Leaping into Spring with a creative project

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Long-time readers of this blog will know that I enjoy being creative and strive to weave creativity into many aspects of our smallholding life, from gardening and cooking to decorating the house, upcycling, painting, wet felting and playing with and in nature. Last year, I set myself a creative project that I could carry through the whole twelve months: I took daily photographs at sunset, from the same spot, to compile a collection of sunsets throughout the four seasons. I have not quite finished putting it all together but I hope that my finished creation will show the position of …

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Imbolc, when the earth awakes again

I can tell it’s a cold morning before I have even left the cosy warmth of the duvet. Yet, it’s just gone 7.30am and light is already peering through the curtains. Days are getting noticeably longer now and this puts a spring in my step. I come downstairs to light the fire and to turn the calendar to a new page. Today is the 1st of February and the Celtic festival of Imbolc, the half way point between the Winter Solstice and the Spring Equinox, a celebration of the re-awakening of the earth. Winter is receding and there are signs …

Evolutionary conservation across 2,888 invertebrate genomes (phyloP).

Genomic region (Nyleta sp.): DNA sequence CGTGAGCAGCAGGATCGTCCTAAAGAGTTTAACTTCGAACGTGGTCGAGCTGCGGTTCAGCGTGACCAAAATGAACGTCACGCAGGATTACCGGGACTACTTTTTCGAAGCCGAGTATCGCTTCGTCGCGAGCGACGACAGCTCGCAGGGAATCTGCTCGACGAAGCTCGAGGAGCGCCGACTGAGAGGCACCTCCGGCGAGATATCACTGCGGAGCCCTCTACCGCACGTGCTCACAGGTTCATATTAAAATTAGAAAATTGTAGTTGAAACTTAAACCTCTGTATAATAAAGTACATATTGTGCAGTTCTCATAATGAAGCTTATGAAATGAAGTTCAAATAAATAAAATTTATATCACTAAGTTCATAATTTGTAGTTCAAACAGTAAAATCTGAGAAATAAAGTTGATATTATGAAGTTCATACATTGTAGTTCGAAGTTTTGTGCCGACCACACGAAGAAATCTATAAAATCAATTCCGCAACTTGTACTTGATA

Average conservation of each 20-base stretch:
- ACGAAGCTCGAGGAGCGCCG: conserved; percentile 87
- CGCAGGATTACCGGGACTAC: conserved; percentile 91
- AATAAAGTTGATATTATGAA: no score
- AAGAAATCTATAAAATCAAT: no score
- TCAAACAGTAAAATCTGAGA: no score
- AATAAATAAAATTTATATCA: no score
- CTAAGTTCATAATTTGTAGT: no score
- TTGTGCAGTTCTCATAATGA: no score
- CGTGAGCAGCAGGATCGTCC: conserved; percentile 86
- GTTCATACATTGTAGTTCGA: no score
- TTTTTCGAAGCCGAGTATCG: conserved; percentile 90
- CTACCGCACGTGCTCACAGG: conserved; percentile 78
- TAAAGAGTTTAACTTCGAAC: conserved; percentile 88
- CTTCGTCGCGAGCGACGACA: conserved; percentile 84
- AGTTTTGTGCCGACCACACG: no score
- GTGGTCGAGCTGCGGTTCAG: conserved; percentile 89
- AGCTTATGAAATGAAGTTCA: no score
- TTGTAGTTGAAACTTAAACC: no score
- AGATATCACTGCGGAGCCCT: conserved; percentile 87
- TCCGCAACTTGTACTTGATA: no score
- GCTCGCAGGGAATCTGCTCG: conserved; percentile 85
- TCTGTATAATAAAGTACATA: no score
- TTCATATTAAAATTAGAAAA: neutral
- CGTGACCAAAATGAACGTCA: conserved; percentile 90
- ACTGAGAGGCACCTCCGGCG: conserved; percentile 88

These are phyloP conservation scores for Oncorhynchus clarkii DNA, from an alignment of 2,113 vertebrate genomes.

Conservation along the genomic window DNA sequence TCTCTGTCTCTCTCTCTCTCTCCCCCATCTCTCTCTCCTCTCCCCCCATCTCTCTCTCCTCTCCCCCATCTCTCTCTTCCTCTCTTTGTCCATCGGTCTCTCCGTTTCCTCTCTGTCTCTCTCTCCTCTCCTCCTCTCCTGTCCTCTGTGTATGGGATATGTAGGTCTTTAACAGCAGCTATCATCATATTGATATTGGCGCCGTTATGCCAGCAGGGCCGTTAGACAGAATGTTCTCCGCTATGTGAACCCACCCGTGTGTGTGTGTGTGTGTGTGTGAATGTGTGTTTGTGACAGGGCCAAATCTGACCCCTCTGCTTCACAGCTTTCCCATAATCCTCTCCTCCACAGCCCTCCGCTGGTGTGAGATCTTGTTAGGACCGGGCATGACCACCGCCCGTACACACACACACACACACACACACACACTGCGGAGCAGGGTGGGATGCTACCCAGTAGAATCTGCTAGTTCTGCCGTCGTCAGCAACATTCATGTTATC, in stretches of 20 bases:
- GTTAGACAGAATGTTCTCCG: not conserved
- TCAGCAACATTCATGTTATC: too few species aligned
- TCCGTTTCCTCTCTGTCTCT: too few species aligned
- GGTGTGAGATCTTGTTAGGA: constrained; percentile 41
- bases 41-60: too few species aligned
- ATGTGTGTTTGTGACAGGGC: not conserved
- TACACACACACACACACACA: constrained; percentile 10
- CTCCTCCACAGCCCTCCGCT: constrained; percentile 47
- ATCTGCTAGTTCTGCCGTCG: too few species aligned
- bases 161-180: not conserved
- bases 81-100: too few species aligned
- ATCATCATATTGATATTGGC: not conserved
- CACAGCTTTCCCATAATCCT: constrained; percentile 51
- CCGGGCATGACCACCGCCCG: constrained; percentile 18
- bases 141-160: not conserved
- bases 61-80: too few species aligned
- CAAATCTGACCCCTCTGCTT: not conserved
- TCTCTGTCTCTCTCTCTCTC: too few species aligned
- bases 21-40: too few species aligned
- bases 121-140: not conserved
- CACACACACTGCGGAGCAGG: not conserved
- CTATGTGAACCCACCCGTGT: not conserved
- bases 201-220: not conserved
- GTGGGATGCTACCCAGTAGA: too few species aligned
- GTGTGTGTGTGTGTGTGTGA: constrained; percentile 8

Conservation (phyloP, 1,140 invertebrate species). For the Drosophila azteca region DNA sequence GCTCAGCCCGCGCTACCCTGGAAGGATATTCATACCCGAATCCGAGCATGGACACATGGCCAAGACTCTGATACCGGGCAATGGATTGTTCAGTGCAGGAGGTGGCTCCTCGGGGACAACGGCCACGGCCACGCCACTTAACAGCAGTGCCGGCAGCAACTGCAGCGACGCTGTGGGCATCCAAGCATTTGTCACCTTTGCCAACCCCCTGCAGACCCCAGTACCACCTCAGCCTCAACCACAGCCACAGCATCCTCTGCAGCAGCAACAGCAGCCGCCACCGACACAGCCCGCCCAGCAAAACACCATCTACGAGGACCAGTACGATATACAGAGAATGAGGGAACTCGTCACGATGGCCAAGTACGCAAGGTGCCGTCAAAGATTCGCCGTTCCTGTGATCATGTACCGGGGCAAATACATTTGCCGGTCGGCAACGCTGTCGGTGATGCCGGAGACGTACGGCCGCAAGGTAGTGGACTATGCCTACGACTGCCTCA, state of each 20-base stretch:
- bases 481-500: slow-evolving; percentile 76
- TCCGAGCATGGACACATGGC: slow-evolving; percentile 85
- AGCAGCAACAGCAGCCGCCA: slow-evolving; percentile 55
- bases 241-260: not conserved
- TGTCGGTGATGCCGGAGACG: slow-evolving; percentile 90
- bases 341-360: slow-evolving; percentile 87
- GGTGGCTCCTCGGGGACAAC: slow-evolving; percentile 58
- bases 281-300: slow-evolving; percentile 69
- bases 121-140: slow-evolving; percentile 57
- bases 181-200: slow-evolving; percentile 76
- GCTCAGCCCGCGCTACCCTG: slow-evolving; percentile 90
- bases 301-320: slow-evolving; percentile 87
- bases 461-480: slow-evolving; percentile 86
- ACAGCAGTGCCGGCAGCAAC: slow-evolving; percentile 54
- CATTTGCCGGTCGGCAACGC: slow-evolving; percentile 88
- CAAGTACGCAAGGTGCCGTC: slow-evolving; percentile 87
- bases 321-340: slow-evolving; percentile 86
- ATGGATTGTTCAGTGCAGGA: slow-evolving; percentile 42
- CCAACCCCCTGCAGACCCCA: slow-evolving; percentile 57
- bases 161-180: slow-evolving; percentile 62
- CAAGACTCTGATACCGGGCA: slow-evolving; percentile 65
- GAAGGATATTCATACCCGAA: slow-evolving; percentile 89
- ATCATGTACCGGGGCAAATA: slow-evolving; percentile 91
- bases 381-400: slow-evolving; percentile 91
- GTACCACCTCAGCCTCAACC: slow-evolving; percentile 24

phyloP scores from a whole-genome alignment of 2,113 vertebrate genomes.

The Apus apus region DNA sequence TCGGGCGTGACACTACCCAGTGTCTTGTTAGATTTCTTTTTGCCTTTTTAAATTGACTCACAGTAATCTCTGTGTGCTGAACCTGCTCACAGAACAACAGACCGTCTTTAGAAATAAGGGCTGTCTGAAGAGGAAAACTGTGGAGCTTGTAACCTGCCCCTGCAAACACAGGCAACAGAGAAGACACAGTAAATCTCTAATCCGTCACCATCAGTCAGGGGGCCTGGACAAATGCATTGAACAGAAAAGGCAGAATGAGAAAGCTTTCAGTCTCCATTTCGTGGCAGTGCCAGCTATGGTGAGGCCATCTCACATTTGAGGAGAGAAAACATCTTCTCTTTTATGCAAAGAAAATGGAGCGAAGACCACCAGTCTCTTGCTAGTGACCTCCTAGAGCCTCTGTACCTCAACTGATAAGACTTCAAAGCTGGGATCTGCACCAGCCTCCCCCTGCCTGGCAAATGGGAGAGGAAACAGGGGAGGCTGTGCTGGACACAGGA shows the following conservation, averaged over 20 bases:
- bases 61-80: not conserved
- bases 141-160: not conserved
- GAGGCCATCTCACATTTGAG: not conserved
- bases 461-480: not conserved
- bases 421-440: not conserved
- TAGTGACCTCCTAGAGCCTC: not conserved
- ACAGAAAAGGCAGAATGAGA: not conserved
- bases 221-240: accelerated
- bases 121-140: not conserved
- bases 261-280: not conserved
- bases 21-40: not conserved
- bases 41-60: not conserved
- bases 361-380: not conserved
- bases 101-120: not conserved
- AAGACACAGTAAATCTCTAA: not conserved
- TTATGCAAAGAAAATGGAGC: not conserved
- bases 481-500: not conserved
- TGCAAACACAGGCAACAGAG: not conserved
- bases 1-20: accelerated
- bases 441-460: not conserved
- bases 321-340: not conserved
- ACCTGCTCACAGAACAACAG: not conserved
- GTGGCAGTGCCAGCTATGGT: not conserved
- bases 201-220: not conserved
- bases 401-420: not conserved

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The simplicity of Winter

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I recently came across this quote by John Burroughs: "The simplicity of winter has a deep moral. The return of nature, after such a career of splendour and prodigality, to habits so simple and austere, is not lost either upon the head or the heart. It is the philosopher coming back from the banquet and the wine to a cup of water and a crust of bread." It resonated with me deeply and inspired this blog post, the first of 2021.

This time of year is a quiet time for me on the smallholding. Nature in deep Winter is asleep …

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Peak darkness at the Winter Solstice